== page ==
So it’s pretty natural. Most of the time, probably towards the end of the interview or some point during the conversation, you’ve talked about what they’re up to, right? Like that’s probably why you have them on the show because they’re up to something. So you’ve probably already touched on their project or their book or their course, or like the thing they’re up to, but never take for granted that that’s what they need support with. It’s very powerful. Once you’ve finished the episode, thank them for their time to then say, how can I support you? And honestly just leave it out there and let them respond. However they will. Some people might be taken off guard because they’re not used to being asked that, but it’s really powerful. And oftentimes you might be surprised at the answer if they might say like, wow, thank you so much.
Well, you know, I’ve got this thing coming out. So like, if you want to share it, I mean that that’s totally normal and that’s like a great, but sometimes they might surprise you and say something like, well actually I’ve been looking for someone who’s an expert in this, or I have this trip coming up and I’m going to be in this city. And I’m hoping to connect with someone about this. Do you know anyone? It might be something like, Hey, I’ve really loved what you did with your setup today. Like, can you connect me with your X, Y, or Z, right. Producer editor, what kind of equipment was this? What’s this platform. It might actually be a question about the experience you created. Um, it could be anything you don’t know until you ask. So that’s the tip number five, be sure to ask. Of course, sometimes, you know, you may just have no time left and they’ve got to run.
So that’s, you may do this in a follow up, text or email, but hopefully ideally you have the time you say your thank yous and then you say, how can I support you? I want to support you. What have you got going on? And listen to the answer and obviously follow through with what they ask, you know, whatever you can offer, even if it’s just your, your time, your energy promoting them. That makes a really beautiful impact on the guest is kind of like a bow on top to the whole experience. And it really helps you stand out as someone who genuinely wanted to support them, which as we all know, goes a long way in today’s world, it’s not just empty words and that’s a way to be quite truly a rockstar host. So Tiff, any final words of wisdom before we wrap up?
I mean, I think we already said it, but just give yourself some grace, you know, especially when you’re starting out, if you’re new, uh, what I like to suggest to people is to have in your view, solo pattern of a show, the more you practice when you’re getting to the beginning, middle and end and you know, having a good, valuable show by yourself. I think it’s also helps when you have someone in front of you, when you’re talking about a particular topic, the more you practice at any of this, the better you get. Christine has seen me, like not be able to get through an entire episode sometimes just trying to practice at this at hosting, uh, you know, and we pass the mic back and forth to each other. We’re, you know, we’re, we’re learning as we go as well. And so I just want to make sure that I bring that up to people.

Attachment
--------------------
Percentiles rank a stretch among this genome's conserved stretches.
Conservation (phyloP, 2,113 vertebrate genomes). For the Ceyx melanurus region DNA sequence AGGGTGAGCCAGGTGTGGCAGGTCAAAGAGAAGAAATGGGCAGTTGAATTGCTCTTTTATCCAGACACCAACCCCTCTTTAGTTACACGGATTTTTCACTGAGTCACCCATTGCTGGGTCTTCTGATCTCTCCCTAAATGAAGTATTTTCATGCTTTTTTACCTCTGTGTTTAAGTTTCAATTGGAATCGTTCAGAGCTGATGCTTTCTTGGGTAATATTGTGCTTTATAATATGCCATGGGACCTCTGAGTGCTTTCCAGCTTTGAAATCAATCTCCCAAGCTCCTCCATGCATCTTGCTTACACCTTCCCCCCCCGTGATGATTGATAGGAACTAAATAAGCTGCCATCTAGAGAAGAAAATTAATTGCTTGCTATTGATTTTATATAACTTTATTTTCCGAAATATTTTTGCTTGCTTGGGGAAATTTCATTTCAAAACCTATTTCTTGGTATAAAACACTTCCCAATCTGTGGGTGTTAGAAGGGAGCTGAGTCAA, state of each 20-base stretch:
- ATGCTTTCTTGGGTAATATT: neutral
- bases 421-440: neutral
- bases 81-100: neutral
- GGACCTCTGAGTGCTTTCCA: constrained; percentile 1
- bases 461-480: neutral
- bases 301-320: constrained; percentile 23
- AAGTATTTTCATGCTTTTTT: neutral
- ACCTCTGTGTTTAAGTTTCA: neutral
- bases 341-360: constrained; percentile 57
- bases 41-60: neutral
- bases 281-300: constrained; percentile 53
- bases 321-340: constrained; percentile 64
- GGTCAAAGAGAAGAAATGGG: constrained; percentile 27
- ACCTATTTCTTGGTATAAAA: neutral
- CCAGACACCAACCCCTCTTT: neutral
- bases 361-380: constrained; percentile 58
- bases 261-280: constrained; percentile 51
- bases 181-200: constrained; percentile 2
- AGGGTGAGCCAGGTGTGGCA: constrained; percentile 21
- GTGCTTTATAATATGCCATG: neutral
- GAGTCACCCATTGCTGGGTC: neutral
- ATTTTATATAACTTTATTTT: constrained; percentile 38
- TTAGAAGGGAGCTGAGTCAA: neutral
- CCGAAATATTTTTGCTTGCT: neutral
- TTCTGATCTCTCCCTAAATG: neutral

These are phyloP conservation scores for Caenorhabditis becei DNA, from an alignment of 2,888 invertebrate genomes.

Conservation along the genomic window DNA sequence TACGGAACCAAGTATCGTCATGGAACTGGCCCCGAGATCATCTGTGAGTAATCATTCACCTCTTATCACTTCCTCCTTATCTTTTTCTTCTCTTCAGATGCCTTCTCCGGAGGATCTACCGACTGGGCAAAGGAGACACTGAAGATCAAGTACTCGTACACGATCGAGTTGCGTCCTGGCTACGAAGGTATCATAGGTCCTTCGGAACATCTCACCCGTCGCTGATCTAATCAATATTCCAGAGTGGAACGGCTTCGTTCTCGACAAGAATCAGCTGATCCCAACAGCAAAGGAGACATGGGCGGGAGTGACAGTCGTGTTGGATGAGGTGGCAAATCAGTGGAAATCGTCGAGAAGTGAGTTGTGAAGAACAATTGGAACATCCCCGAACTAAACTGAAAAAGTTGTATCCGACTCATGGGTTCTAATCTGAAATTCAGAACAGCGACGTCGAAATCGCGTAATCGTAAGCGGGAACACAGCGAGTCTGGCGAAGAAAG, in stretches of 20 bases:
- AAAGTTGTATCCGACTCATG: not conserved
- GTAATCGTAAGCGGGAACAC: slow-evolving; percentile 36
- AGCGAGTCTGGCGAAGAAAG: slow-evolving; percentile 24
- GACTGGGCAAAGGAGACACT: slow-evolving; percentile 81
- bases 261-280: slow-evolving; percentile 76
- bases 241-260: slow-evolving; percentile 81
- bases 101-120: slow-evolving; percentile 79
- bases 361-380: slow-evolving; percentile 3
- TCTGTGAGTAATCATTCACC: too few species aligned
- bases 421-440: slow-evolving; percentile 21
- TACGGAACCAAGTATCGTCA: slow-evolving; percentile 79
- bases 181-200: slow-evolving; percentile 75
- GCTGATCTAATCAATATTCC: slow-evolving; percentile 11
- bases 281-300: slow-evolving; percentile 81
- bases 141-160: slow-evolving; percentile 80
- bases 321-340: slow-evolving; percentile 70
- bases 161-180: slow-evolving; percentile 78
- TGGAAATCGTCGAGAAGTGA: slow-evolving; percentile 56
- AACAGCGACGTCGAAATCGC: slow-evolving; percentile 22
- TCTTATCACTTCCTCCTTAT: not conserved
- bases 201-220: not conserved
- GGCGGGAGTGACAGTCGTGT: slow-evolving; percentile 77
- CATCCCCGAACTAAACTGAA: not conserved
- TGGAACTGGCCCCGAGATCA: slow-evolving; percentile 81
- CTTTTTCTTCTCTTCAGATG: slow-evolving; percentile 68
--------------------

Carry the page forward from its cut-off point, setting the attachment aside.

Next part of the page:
We know a lot. We’ve been in the industry for a long time, but to be in front of the camera, to be in front of the mic can be an intimidating place. So this is just, you know, tips, little encouragement corner to give yourself some grace practice, practice, practice, maybe start out with some people, you know, already and move into new guests and new people you haven’t heard of before. And maybe the last bonus tip I’ll give too. No one says that this has to be the only time you interviewed that person. So, you know, we worked on plenty of shows where people have come back and had a follow up or, you know, they’d done something different and they’re promoting something else and they need to get on podcasts and do their little podcast tour and go around to different people. So maybe also don’t feel like you have to get everything out in that interview and that you have to ask every question, that burning question, give yourself almost that like confidence in yourself that you’ll be able to bring this person back because they’ve had such a good interview with you right now.
They’d be willing to come back in six months or a year and talk more about a different topic or the same topic even further. Those are my last couple of couple of tips there.
I love that. That was an excellent bonus tip that you shared. All right. Thank you so much for listening or watching this episode. We want to hear your questions. So please continue to send them in, follow us at think like a producer on Instagram, subscribe to the podcast on your favorite listening platform. Definitely subscribe to the YouTube channel. Uh, we absolutely love it. When you leave us a rating or review on Apple podcasts, it’s super helps us with understanding what you want and what you enjoy about the show, but also in helping other people find the show because it gives a lot of credibility. So thank you in advance for leaving us a rating and review, and we will see you next time on think like a producer.
Thank you so much for listening to this episode of Think Like a Producer. This has been a Worthfull Media production. Massive thanks to our team who makes the show possible. Worthfull Media for audio editing, Jorge and Veronica from Mosaico Productions for video editing and effects and Amela Subasic for our amazing artwork and graphics.